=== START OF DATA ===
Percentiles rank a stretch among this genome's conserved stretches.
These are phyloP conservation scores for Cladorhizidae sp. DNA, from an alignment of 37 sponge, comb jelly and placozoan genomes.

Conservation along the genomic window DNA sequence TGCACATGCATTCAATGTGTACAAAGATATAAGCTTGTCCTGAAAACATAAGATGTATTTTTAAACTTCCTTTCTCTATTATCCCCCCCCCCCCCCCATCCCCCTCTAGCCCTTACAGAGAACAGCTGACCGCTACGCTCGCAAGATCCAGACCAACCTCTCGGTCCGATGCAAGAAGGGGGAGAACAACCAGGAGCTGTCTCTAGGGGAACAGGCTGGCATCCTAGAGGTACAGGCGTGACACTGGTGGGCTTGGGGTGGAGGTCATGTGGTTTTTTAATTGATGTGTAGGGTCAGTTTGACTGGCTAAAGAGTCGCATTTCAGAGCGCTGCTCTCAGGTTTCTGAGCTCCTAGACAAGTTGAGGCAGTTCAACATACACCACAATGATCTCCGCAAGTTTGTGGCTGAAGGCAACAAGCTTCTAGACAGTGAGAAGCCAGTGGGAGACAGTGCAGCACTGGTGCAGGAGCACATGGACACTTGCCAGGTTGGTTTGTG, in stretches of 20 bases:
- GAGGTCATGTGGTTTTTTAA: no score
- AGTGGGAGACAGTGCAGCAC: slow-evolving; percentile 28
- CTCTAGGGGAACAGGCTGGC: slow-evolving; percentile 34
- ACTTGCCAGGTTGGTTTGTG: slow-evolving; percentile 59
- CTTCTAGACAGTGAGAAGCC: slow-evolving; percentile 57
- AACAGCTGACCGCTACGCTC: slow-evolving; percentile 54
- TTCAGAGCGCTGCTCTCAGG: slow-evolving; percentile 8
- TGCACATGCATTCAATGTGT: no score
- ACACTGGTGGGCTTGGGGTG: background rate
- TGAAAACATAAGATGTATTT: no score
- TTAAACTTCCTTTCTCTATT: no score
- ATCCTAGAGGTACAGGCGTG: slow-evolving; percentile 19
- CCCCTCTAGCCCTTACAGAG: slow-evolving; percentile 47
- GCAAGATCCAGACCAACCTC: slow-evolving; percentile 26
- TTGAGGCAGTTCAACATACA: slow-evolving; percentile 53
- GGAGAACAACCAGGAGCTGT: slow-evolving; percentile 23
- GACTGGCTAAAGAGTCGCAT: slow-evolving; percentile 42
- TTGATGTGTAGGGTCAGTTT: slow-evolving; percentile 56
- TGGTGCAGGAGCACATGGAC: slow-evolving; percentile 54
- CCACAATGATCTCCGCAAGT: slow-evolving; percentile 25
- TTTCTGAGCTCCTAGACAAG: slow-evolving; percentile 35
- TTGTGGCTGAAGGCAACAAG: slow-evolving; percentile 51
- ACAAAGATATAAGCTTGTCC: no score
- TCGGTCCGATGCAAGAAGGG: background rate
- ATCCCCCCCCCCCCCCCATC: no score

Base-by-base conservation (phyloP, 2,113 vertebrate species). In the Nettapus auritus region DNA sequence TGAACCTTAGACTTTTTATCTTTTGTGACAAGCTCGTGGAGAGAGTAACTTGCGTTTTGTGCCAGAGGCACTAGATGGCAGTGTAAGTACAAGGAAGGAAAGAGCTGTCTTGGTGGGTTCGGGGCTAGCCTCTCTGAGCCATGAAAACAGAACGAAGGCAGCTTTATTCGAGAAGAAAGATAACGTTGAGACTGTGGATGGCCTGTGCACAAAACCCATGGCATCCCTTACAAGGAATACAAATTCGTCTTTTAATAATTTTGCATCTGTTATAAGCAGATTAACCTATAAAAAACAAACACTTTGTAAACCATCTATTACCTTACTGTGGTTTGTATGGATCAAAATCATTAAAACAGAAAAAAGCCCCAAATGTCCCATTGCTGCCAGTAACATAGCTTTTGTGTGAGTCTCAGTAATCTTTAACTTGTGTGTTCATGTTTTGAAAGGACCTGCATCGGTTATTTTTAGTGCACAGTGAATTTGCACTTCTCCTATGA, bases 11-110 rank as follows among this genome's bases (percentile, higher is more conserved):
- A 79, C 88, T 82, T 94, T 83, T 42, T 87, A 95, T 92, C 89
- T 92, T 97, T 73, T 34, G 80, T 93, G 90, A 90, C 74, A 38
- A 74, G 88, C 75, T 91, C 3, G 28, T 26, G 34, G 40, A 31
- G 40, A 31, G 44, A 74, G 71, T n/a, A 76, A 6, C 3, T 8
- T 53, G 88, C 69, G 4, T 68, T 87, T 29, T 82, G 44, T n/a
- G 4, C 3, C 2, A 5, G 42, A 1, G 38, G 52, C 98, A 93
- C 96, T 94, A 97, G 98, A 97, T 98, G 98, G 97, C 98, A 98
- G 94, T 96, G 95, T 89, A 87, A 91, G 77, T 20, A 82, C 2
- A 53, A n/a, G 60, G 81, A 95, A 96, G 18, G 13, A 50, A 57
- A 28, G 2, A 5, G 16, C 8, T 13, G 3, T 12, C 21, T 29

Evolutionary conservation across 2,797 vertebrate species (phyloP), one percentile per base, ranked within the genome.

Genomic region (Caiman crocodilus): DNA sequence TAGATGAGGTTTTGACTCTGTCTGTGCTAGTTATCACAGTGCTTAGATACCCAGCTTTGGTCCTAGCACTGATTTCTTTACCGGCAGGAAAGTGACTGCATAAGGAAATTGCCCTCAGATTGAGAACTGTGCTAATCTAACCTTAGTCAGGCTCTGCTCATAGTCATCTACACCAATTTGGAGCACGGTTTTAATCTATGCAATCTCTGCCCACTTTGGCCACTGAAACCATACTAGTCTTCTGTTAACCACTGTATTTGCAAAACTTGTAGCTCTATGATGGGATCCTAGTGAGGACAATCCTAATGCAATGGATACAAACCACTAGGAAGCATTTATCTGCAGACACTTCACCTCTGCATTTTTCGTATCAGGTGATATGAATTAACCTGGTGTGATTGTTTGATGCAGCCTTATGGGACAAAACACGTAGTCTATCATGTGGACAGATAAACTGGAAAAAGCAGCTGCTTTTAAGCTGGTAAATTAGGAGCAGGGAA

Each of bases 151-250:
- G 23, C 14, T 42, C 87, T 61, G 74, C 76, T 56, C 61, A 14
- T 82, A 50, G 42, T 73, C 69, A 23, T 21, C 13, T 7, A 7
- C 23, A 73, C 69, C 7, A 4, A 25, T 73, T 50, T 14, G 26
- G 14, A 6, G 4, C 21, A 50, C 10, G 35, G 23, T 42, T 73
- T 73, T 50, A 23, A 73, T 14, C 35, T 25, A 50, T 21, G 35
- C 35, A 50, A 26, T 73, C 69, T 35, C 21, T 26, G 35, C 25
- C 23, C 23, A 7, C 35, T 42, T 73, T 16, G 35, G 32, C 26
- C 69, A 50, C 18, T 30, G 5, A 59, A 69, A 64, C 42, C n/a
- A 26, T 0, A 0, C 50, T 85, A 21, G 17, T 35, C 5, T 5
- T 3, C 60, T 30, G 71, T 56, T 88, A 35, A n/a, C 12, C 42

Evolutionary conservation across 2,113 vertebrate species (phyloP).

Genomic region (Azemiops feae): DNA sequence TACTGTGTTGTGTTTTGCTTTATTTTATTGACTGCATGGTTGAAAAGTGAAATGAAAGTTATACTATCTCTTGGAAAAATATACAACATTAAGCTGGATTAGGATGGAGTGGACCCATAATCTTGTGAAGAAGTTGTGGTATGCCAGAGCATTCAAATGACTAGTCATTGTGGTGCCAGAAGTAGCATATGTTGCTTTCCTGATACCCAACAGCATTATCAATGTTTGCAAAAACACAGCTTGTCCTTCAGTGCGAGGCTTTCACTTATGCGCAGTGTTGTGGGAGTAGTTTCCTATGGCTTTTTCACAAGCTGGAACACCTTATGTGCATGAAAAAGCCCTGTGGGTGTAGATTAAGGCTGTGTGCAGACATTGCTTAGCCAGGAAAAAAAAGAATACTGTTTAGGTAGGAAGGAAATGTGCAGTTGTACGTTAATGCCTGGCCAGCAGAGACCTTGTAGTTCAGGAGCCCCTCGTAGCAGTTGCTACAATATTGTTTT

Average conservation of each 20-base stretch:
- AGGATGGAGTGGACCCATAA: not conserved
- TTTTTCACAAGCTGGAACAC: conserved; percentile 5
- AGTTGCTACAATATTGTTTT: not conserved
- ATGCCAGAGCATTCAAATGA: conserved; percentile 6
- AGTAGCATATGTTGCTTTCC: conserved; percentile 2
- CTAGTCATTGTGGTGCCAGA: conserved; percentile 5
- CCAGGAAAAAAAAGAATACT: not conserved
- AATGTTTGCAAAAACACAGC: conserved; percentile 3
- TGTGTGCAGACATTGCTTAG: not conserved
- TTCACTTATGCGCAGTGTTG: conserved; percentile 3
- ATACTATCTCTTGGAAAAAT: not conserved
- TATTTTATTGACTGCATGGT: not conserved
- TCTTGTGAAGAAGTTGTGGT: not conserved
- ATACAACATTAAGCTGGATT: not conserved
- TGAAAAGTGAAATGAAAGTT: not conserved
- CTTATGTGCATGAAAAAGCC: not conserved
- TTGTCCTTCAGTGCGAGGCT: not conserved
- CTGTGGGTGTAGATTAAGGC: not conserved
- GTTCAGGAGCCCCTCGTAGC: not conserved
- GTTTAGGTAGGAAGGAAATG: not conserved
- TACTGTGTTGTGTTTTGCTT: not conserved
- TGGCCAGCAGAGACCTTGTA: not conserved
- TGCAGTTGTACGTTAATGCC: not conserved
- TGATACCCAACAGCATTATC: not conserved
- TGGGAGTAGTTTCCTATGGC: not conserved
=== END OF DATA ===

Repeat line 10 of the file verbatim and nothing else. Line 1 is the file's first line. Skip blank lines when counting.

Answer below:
- TTCAGAGCGCTGCTCTCAGG: slow-evolving; percentile 8